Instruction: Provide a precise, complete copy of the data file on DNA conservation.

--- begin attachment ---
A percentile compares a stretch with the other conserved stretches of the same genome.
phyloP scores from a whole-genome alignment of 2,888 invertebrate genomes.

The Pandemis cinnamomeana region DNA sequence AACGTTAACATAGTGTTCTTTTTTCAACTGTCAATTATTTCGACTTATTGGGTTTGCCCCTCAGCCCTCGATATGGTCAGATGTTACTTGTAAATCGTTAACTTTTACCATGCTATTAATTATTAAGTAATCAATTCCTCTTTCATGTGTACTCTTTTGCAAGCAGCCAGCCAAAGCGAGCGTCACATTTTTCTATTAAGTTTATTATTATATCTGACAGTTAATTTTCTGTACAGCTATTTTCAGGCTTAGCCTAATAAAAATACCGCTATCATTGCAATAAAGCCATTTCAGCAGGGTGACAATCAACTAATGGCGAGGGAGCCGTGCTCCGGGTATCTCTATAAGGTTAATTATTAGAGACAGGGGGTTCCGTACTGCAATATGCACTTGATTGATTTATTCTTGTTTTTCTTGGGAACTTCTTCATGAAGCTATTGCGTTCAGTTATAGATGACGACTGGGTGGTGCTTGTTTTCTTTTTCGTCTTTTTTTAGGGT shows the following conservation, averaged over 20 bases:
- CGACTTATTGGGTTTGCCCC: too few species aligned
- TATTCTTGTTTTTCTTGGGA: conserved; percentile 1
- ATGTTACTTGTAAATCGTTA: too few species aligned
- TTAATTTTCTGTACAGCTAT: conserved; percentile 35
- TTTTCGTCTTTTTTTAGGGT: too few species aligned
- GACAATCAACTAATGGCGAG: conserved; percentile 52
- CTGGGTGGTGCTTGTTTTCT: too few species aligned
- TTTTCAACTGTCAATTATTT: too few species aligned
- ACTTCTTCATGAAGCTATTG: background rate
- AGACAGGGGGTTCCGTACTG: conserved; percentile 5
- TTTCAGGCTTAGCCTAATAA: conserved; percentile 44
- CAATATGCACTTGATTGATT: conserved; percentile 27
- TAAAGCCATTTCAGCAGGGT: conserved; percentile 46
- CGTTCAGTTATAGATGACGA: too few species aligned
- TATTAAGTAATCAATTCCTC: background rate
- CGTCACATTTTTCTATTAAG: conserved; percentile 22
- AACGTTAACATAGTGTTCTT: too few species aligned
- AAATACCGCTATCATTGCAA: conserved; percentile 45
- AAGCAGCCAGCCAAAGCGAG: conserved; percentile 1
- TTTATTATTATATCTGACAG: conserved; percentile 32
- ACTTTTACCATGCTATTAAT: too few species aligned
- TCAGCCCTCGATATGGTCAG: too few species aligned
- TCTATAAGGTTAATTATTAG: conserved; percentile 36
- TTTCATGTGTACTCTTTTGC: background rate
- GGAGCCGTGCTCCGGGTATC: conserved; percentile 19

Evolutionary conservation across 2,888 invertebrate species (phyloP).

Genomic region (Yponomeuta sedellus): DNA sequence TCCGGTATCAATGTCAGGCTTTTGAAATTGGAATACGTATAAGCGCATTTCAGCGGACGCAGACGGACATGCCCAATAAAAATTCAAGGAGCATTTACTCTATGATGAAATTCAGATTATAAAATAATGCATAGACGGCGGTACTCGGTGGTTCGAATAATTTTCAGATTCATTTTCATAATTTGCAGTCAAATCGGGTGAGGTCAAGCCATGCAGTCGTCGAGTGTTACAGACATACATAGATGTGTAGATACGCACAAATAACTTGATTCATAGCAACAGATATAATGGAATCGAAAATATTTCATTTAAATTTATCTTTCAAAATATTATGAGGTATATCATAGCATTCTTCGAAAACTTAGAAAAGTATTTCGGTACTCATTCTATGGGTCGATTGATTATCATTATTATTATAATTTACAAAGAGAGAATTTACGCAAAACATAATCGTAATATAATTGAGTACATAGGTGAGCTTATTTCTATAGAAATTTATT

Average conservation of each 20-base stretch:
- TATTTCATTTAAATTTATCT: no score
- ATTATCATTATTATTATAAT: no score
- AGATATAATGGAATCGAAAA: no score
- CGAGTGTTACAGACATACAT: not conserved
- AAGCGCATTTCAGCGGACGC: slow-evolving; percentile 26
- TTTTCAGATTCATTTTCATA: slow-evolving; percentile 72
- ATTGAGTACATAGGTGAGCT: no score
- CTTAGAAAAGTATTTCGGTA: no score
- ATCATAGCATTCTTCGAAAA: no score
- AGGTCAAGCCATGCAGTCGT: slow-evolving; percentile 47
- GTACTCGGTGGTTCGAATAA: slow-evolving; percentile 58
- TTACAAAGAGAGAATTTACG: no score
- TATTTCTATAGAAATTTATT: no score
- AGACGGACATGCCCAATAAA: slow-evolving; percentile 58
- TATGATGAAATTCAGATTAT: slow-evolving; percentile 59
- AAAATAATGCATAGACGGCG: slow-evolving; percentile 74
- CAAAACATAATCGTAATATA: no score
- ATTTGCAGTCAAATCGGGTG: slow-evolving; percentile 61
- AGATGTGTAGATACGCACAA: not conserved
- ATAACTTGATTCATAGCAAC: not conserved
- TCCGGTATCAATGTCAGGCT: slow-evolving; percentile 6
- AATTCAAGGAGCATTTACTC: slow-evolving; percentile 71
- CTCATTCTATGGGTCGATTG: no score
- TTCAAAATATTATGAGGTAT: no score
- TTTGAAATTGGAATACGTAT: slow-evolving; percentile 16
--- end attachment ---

A percentile compares a stretch with the other conserved stretches of the same genome.
phyloP scores from a whole-genome alignment of 2,888 invertebrate genomes.

The Pandemis cinnamomeana region DNA sequence AACGTTAACATAGTGTTCTTTTTTCAACTGTCAATTATTTCGACTTATTGGGTTTGCCCCTCAGCCCTCGATATGGTCAGATGTTACTTGTAAATCGTTAACTTTTACCATGCTATTAATTATTAAGTAATCAATTCCTCTTTCATGTGTACTCTTTTGCAAGCAGCCAGCCAAAGCGAGCGTCACATTTTTCTATTAAGTTTATTATTATATCTGACAGTTAATTTTCTGTACAGCTATTTTCAGGCTTAGCCTAATAAAAATACCGCTATCATTGCAATAAAGCCATTTCAGCAGGGTGACAATCAACTAATGGCGAGGGAGCCGTGCTCCGGGTATCTCTATAAGGTTAATTATTAGAGACAGGGGGTTCCGTACTGCAATATGCACTTGATTGATTTATTCTTGTTTTTCTTGGGAACTTCTTCATGAAGCTATTGCGTTCAGTTATAGATGACGACTGGGTGGTGCTTGTTTTCTTTTTCGTCTTTTTTTAGGGT shows the following conservation, averaged over 20 bases:
- CGACTTATTGGGTTTGCCCC: too few species aligned
- TATTCTTGTTTTTCTTGGGA: conserved; percentile 1
- ATGTTACTTGTAAATCGTTA: too few species aligned
- TTAATTTTCTGTACAGCTAT: conserved; percentile 35
- TTTTCGTCTTTTTTTAGGGT: too few species aligned
- GACAATCAACTAATGGCGAG: conserved; percentile 52
- CTGGGTGGTGCTTGTTTTCT: too few species aligned
- TTTTCAACTGTCAATTATTT: too few species aligned
- ACTTCTTCATGAAGCTATTG: background rate
- AGACAGGGGGTTCCGTACTG: conserved; percentile 5
- TTTCAGGCTTAGCCTAATAA: conserved; percentile 44
- CAATATGCACTTGATTGATT: conserved; percentile 27
- TAAAGCCATTTCAGCAGGGT: conserved; percentile 46
- CGTTCAGTTATAGATGACGA: too few species aligned
- TATTAAGTAATCAATTCCTC: background rate
- CGTCACATTTTTCTATTAAG: conserved; percentile 22
- AACGTTAACATAGTGTTCTT: too few species aligned
- AAATACCGCTATCATTGCAA: conserved; percentile 45
- AAGCAGCCAGCCAAAGCGAG: conserved; percentile 1
- TTTATTATTATATCTGACAG: conserved; percentile 32
- ACTTTTACCATGCTATTAAT: too few species aligned
- TCAGCCCTCGATATGGTCAG: too few species aligned
- TCTATAAGGTTAATTATTAG: conserved; percentile 36
- TTTCATGTGTACTCTTTTGC: background rate
- GGAGCCGTGCTCCGGGTATC: conserved; percentile 19

Evolutionary conservation across 2,888 invertebrate species (phyloP).

Genomic region (Yponomeuta sedellus): DNA sequence TCCGGTATCAATGTCAGGCTTTTGAAATTGGAATACGTATAAGCGCATTTCAGCGGACGCAGACGGACATGCCCAATAAAAATTCAAGGAGCATTTACTCTATGATGAAATTCAGATTATAAAATAATGCATAGACGGCGGTACTCGGTGGTTCGAATAATTTTCAGATTCATTTTCATAATTTGCAGTCAAATCGGGTGAGGTCAAGCCATGCAGTCGTCGAGTGTTACAGACATACATAGATGTGTAGATACGCACAAATAACTTGATTCATAGCAACAGATATAATGGAATCGAAAATATTTCATTTAAATTTATCTTTCAAAATATTATGAGGTATATCATAGCATTCTTCGAAAACTTAGAAAAGTATTTCGGTACTCATTCTATGGGTCGATTGATTATCATTATTATTATAATTTACAAAGAGAGAATTTACGCAAAACATAATCGTAATATAATTGAGTACATAGGTGAGCTTATTTCTATAGAAATTTATT

Average conservation of each 20-base stretch:
- TATTTCATTTAAATTTATCT: no score
- ATTATCATTATTATTATAAT: no score
- AGATATAATGGAATCGAAAA: no score
- CGAGTGTTACAGACATACAT: not conserved
- AAGCGCATTTCAGCGGACGC: slow-evolving; percentile 26
- TTTTCAGATTCATTTTCATA: slow-evolving; percentile 72
- ATTGAGTACATAGGTGAGCT: no score
- CTTAGAAAAGTATTTCGGTA: no score
- ATCATAGCATTCTTCGAAAA: no score
- AGGTCAAGCCATGCAGTCGT: slow-evolving; percentile 47
- GTACTCGGTGGTTCGAATAA: slow-evolving; percentile 58
- TTACAAAGAGAGAATTTACG: no score
- TATTTCTATAGAAATTTATT: no score
- AGACGGACATGCCCAATAAA: slow-evolving; percentile 58
- TATGATGAAATTCAGATTAT: slow-evolving; percentile 59
- AAAATAATGCATAGACGGCG: slow-evolving; percentile 74
- CAAAACATAATCGTAATATA: no score
- ATTTGCAGTCAAATCGGGTG: slow-evolving; percentile 61
- AGATGTGTAGATACGCACAA: not conserved
- ATAACTTGATTCATAGCAAC: not conserved
- TCCGGTATCAATGTCAGGCT: slow-evolving; percentile 6
- AATTCAAGGAGCATTTACTC: slow-evolving; percentile 71
- CTCATTCTATGGGTCGATTG: no score
- TTCAAAATATTATGAGGTAT: no score
- TTTGAAATTGGAATACGTAT: slow-evolving; percentile 16